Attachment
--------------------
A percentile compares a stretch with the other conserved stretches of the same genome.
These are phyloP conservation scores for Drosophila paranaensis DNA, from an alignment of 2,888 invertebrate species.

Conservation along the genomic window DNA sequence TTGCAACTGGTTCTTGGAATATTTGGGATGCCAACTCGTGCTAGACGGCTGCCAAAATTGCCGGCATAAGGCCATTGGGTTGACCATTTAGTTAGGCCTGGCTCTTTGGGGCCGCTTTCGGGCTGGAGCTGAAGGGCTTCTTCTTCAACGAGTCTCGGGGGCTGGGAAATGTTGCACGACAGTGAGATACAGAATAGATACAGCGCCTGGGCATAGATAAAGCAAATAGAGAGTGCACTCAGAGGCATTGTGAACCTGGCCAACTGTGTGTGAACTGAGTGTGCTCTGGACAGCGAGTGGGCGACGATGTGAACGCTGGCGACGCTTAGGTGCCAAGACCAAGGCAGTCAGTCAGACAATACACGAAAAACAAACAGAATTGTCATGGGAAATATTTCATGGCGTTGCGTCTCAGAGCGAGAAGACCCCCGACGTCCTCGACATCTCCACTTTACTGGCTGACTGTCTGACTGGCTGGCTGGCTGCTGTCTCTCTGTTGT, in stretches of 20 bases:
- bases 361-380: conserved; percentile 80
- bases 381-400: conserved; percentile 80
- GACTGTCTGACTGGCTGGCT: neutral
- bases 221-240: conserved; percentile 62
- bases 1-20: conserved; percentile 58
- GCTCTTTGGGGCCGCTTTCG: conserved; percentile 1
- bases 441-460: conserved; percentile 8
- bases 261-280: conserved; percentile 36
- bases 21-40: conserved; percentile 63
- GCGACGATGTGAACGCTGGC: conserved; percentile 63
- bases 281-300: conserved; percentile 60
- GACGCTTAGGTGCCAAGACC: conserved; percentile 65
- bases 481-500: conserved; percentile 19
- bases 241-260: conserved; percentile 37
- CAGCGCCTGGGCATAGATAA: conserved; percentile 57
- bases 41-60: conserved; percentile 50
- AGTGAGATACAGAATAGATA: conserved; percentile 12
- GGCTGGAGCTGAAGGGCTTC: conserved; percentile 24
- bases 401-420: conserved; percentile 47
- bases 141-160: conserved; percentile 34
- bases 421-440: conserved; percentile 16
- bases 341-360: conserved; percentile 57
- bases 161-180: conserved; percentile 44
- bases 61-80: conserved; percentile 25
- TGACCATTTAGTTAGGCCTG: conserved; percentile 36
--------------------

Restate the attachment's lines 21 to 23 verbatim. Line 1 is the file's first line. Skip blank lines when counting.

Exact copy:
- GGCTGGAGCTGAAGGGCTTC: conserved; percentile 24
- bases 401-420: conserved; percentile 47
- bases 141-160: conserved; percentile 34